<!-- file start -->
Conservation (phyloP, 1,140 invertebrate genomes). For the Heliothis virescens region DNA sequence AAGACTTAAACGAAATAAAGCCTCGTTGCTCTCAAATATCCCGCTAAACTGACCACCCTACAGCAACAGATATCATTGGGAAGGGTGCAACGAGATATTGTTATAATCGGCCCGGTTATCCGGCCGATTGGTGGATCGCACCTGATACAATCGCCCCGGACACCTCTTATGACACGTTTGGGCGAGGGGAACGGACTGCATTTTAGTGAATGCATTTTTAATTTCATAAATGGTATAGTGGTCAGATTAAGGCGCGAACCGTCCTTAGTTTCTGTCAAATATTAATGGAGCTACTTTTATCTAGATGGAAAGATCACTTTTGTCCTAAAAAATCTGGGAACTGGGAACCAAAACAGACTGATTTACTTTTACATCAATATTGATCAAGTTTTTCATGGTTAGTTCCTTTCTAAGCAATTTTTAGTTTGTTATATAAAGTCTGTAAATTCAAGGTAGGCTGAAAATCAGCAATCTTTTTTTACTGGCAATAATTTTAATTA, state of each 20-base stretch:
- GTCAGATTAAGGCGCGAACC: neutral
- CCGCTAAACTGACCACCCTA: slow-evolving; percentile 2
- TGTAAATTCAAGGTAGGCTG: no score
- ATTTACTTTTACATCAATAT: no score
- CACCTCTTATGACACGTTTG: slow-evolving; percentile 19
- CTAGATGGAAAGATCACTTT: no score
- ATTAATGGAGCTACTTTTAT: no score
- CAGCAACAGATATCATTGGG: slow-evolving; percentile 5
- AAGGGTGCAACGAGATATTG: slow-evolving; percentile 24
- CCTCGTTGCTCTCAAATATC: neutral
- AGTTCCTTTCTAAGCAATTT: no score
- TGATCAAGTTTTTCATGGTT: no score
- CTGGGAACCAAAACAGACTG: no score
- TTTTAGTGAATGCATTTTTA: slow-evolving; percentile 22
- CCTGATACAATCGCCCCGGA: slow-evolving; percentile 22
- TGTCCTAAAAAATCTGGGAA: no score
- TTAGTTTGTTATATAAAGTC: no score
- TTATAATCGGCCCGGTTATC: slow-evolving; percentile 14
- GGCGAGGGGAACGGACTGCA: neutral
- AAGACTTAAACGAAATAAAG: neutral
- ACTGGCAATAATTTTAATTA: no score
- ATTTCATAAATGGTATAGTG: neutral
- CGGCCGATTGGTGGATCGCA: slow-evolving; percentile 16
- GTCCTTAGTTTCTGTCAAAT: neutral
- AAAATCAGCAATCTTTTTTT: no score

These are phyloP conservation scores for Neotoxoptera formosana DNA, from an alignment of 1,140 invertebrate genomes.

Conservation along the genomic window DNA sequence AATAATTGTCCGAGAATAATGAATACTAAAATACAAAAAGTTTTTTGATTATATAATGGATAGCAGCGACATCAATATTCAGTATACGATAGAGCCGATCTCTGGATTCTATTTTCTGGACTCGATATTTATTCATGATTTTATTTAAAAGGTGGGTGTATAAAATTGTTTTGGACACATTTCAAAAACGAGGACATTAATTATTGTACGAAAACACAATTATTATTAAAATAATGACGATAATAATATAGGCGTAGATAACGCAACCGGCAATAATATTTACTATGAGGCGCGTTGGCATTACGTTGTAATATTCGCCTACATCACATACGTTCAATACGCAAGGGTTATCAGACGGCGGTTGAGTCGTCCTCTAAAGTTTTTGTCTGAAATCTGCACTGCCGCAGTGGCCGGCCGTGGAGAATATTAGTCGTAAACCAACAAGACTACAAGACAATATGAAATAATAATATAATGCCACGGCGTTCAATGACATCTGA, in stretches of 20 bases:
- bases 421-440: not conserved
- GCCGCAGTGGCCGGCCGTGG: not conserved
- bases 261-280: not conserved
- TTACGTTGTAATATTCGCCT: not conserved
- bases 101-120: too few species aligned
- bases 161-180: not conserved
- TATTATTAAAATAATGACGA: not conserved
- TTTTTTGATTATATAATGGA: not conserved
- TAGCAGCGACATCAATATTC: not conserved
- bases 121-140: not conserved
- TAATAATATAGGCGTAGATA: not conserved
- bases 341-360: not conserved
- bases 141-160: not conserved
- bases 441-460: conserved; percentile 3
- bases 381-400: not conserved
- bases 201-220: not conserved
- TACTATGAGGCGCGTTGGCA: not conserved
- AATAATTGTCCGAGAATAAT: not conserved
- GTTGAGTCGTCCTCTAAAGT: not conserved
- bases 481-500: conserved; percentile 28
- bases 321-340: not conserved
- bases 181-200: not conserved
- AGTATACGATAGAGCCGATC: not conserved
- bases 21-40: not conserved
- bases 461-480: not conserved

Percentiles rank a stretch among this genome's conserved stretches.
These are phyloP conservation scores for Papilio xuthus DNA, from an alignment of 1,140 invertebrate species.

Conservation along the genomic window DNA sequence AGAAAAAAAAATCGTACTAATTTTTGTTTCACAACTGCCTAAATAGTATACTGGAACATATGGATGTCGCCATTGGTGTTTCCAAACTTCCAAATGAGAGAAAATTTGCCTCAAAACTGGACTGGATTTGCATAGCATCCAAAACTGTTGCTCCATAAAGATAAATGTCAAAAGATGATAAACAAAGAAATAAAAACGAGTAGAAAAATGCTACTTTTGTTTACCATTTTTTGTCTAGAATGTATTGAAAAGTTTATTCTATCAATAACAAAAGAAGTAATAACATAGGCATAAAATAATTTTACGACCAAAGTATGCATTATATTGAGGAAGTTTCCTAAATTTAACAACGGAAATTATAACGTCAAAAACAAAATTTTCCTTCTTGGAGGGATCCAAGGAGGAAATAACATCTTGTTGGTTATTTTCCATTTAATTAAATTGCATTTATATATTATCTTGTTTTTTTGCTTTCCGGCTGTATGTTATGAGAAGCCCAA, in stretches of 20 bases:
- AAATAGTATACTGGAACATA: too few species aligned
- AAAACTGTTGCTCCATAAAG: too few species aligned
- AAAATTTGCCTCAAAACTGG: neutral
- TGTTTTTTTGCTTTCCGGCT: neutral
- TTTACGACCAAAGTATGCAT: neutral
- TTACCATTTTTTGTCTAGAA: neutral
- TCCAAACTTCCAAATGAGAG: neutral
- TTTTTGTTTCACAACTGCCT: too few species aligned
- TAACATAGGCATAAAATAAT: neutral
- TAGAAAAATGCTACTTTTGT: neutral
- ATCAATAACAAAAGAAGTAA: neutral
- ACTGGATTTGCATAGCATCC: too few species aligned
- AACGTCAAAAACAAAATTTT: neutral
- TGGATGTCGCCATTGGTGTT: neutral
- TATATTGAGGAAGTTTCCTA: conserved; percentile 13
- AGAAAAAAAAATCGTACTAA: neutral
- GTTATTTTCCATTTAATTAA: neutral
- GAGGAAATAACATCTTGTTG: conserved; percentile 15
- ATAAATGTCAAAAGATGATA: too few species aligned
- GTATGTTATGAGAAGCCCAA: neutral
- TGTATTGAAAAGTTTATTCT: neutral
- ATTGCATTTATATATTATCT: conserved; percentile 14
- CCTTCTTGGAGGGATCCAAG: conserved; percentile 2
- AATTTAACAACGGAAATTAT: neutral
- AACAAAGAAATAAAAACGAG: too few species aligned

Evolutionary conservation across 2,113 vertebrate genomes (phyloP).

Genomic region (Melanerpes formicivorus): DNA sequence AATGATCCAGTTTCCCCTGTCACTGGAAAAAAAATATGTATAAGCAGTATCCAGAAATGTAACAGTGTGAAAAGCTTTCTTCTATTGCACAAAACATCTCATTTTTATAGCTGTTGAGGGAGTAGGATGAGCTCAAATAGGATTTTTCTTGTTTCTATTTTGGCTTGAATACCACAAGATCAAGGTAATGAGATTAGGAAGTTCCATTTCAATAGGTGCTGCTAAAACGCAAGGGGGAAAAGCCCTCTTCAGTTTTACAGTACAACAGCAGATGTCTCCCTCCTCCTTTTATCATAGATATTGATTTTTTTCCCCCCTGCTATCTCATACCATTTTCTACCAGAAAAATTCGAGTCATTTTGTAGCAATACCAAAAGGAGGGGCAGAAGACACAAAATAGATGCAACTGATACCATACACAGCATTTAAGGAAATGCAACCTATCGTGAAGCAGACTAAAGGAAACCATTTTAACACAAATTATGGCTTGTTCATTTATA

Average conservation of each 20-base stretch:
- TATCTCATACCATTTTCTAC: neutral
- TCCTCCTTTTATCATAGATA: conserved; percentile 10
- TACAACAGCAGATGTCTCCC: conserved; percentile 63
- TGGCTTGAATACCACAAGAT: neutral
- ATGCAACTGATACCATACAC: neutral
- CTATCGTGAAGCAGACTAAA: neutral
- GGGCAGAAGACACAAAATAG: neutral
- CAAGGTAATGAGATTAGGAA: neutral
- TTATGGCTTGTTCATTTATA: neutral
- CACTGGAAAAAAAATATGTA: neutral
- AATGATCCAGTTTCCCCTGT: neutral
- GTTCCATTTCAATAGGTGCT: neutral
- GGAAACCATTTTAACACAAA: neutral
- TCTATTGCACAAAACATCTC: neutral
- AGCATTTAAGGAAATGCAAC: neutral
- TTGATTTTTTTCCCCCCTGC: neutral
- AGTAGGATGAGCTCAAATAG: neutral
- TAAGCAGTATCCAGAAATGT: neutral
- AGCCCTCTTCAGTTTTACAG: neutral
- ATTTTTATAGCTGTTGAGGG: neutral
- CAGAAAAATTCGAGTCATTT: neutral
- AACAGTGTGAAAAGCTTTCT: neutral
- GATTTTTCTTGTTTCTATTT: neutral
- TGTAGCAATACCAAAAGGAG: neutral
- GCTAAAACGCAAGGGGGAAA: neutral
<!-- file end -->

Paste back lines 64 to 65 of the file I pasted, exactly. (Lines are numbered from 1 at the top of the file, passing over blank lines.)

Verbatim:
- TTTTTGTTTCACAACTGCCT: too few species aligned
- TAACATAGGCATAAAATAAT: neutral